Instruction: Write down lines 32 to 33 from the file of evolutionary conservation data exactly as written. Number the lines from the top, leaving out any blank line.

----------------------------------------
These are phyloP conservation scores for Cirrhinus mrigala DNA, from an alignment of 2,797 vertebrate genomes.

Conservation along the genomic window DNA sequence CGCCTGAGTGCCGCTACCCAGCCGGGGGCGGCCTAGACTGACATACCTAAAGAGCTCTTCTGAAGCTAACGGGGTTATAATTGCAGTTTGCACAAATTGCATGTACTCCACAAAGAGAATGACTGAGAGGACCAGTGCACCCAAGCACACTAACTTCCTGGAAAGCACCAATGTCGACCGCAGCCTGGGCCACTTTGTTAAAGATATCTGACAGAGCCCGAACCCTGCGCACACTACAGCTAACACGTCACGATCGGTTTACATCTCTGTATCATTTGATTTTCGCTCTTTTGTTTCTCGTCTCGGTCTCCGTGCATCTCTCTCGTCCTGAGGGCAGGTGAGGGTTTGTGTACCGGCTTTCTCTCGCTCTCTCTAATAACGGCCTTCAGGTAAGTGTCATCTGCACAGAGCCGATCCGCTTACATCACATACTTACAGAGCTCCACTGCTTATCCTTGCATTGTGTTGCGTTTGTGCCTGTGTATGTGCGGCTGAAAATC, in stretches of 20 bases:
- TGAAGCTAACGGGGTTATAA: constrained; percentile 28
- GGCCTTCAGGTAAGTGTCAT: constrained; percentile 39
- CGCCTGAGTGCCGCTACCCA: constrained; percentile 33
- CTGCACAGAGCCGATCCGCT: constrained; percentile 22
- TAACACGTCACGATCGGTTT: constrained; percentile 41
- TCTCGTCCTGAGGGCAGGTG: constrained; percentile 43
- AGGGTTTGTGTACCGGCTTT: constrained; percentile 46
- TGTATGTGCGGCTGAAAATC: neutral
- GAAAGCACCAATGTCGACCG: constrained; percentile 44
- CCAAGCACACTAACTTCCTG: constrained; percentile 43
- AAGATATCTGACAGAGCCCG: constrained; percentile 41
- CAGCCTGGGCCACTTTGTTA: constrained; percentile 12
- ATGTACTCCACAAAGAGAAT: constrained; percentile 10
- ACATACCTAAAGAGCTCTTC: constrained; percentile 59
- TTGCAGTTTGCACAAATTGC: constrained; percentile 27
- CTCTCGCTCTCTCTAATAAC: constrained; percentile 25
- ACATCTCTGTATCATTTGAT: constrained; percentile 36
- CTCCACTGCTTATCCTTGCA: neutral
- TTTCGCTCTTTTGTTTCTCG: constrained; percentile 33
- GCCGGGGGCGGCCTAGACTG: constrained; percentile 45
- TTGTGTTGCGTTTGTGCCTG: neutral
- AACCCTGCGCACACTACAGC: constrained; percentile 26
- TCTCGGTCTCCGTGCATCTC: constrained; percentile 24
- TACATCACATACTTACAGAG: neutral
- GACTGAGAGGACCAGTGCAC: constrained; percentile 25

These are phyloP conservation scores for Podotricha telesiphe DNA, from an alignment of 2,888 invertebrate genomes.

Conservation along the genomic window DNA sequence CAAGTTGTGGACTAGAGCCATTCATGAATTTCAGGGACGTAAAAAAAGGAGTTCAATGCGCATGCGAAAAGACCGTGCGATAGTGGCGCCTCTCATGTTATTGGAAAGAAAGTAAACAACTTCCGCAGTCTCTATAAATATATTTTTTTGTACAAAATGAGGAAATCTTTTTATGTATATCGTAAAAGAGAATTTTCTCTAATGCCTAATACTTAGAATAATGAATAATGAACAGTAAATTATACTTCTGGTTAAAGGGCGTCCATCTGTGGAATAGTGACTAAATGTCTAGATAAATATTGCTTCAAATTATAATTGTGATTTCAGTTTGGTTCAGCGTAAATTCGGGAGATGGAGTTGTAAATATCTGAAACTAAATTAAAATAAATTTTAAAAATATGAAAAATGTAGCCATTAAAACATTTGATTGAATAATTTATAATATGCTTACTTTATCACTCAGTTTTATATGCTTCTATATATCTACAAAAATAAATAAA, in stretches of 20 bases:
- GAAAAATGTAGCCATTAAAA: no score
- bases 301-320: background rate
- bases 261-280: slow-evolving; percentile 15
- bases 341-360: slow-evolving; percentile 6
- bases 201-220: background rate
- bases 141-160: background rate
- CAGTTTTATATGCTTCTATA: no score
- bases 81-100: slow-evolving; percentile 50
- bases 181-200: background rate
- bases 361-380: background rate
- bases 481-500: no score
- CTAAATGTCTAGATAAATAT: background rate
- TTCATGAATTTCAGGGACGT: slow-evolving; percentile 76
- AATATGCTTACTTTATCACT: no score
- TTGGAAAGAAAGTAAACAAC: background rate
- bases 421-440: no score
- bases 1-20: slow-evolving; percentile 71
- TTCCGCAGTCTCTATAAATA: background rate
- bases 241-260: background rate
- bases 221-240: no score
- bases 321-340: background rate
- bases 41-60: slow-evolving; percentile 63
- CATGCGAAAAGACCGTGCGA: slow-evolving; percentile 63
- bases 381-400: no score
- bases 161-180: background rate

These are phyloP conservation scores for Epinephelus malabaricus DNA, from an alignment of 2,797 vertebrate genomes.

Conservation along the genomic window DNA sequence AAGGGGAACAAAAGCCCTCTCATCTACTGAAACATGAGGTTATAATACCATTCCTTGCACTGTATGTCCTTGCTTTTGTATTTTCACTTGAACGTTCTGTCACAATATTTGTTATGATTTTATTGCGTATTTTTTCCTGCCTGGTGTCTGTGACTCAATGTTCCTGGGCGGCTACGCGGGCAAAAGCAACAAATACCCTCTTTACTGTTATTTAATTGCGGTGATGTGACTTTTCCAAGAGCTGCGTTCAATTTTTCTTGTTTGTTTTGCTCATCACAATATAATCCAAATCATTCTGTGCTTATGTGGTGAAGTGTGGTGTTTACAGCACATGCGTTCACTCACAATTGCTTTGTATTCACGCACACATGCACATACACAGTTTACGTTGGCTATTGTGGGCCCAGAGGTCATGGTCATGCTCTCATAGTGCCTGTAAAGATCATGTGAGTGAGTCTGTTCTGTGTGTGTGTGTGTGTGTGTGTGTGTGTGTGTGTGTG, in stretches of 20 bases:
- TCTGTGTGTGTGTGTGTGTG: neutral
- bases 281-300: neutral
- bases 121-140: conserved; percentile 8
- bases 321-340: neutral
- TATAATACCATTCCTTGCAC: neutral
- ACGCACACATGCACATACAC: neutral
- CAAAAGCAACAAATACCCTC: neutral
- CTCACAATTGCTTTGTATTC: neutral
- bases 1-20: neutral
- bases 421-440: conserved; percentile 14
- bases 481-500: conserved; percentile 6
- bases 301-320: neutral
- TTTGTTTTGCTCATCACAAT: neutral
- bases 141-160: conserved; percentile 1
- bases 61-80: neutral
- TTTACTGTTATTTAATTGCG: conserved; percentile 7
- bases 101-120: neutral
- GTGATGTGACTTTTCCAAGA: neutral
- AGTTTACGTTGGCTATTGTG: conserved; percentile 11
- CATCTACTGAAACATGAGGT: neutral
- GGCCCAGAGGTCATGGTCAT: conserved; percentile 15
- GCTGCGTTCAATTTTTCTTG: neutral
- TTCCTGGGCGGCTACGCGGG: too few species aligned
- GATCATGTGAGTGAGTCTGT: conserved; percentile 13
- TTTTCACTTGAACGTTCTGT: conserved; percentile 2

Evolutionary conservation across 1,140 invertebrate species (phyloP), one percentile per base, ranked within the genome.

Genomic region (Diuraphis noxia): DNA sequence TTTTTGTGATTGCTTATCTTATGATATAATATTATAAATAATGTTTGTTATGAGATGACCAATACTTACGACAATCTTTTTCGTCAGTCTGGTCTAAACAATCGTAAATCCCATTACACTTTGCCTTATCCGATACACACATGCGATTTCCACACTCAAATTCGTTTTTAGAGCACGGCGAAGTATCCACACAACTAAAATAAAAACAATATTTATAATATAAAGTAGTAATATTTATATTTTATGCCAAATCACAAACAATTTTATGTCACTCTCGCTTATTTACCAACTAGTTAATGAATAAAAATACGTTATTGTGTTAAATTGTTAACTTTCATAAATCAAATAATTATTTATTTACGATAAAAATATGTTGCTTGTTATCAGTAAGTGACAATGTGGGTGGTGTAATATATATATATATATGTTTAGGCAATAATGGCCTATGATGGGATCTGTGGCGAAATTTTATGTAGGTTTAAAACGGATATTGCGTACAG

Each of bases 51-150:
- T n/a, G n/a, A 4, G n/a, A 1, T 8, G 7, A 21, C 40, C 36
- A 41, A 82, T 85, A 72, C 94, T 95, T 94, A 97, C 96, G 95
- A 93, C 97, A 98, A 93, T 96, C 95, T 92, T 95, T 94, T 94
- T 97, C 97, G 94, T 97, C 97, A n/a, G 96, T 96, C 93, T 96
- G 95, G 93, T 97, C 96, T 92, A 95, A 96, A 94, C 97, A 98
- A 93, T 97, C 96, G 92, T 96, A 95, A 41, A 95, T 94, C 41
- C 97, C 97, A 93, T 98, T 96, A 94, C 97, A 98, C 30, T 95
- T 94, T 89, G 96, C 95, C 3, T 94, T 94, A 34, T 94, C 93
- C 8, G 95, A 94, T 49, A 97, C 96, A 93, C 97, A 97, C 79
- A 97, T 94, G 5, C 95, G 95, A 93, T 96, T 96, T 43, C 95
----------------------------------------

- bases 261-280: slow-evolving; percentile 15
- bases 341-360: slow-evolving; percentile 6